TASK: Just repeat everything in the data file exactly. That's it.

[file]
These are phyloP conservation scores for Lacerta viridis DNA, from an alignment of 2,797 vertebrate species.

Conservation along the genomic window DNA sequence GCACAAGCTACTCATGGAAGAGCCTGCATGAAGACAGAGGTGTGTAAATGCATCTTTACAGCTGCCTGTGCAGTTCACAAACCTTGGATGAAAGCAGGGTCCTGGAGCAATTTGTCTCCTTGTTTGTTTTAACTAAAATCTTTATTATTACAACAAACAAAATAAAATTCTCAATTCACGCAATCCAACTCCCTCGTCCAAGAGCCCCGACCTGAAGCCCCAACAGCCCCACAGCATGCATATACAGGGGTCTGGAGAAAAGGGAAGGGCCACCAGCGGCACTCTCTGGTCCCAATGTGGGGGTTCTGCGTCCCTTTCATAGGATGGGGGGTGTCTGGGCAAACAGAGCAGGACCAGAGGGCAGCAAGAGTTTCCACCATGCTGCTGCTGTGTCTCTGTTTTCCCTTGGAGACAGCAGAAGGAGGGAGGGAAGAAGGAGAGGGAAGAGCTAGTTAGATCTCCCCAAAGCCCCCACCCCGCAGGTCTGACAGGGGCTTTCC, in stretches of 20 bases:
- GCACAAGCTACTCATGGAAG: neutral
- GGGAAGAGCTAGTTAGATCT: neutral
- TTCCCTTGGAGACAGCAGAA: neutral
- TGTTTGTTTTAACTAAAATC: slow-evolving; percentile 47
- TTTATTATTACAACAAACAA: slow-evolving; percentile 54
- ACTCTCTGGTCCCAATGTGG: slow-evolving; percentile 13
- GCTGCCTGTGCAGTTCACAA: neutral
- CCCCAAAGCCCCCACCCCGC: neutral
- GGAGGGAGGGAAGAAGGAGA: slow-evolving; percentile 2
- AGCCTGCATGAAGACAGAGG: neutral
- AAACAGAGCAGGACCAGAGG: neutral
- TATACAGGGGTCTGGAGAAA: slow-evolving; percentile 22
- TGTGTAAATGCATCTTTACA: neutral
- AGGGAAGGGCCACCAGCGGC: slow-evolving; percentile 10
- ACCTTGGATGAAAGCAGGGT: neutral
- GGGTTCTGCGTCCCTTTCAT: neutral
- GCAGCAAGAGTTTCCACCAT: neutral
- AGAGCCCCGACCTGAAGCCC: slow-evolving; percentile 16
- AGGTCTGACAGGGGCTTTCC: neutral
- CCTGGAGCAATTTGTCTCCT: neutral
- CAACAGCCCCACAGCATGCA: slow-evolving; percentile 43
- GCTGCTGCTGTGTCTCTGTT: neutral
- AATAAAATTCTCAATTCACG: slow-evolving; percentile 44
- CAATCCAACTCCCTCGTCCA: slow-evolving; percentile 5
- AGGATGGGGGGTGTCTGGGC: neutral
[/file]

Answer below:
These are phyloP conservation scores for Lacerta viridis DNA, from an alignment of 2,797 vertebrate species.

Conservation along the genomic window DNA sequence GCACAAGCTACTCATGGAAGAGCCTGCATGAAGACAGAGGTGTGTAAATGCATCTTTACAGCTGCCTGTGCAGTTCACAAACCTTGGATGAAAGCAGGGTCCTGGAGCAATTTGTCTCCTTGTTTGTTTTAACTAAAATCTTTATTATTACAACAAACAAAATAAAATTCTCAATTCACGCAATCCAACTCCCTCGTCCAAGAGCCCCGACCTGAAGCCCCAACAGCCCCACAGCATGCATATACAGGGGTCTGGAGAAAAGGGAAGGGCCACCAGCGGCACTCTCTGGTCCCAATGTGGGGGTTCTGCGTCCCTTTCATAGGATGGGGGGTGTCTGGGCAAACAGAGCAGGACCAGAGGGCAGCAAGAGTTTCCACCATGCTGCTGCTGTGTCTCTGTTTTCCCTTGGAGACAGCAGAAGGAGGGAGGGAAGAAGGAGAGGGAAGAGCTAGTTAGATCTCCCCAAAGCCCCCACCCCGCAGGTCTGACAGGGGCTTTCC, in stretches of 20 bases:
- GCACAAGCTACTCATGGAAG: neutral
- GGGAAGAGCTAGTTAGATCT: neutral
- TTCCCTTGGAGACAGCAGAA: neutral
- TGTTTGTTTTAACTAAAATC: slow-evolving; percentile 47
- TTTATTATTACAACAAACAA: slow-evolving; percentile 54
- ACTCTCTGGTCCCAATGTGG: slow-evolving; percentile 13
- GCTGCCTGTGCAGTTCACAA: neutral
- CCCCAAAGCCCCCACCCCGC: neutral
- GGAGGGAGGGAAGAAGGAGA: slow-evolving; percentile 2
- AGCCTGCATGAAGACAGAGG: neutral
- AAACAGAGCAGGACCAGAGG: neutral
- TATACAGGGGTCTGGAGAAA: slow-evolving; percentile 22
- TGTGTAAATGCATCTTTACA: neutral
- AGGGAAGGGCCACCAGCGGC: slow-evolving; percentile 10
- ACCTTGGATGAAAGCAGGGT: neutral
- GGGTTCTGCGTCCCTTTCAT: neutral
- GCAGCAAGAGTTTCCACCAT: neutral
- AGAGCCCCGACCTGAAGCCC: slow-evolving; percentile 16
- AGGTCTGACAGGGGCTTTCC: neutral
- CCTGGAGCAATTTGTCTCCT: neutral
- CAACAGCCCCACAGCATGCA: slow-evolving; percentile 43
- GCTGCTGCTGTGTCTCTGTT: neutral
- AATAAAATTCTCAATTCACG: slow-evolving; percentile 44
- CAATCCAACTCCCTCGTCCA: slow-evolving; percentile 5
- AGGATGGGGGGTGTCTGGGC: neutral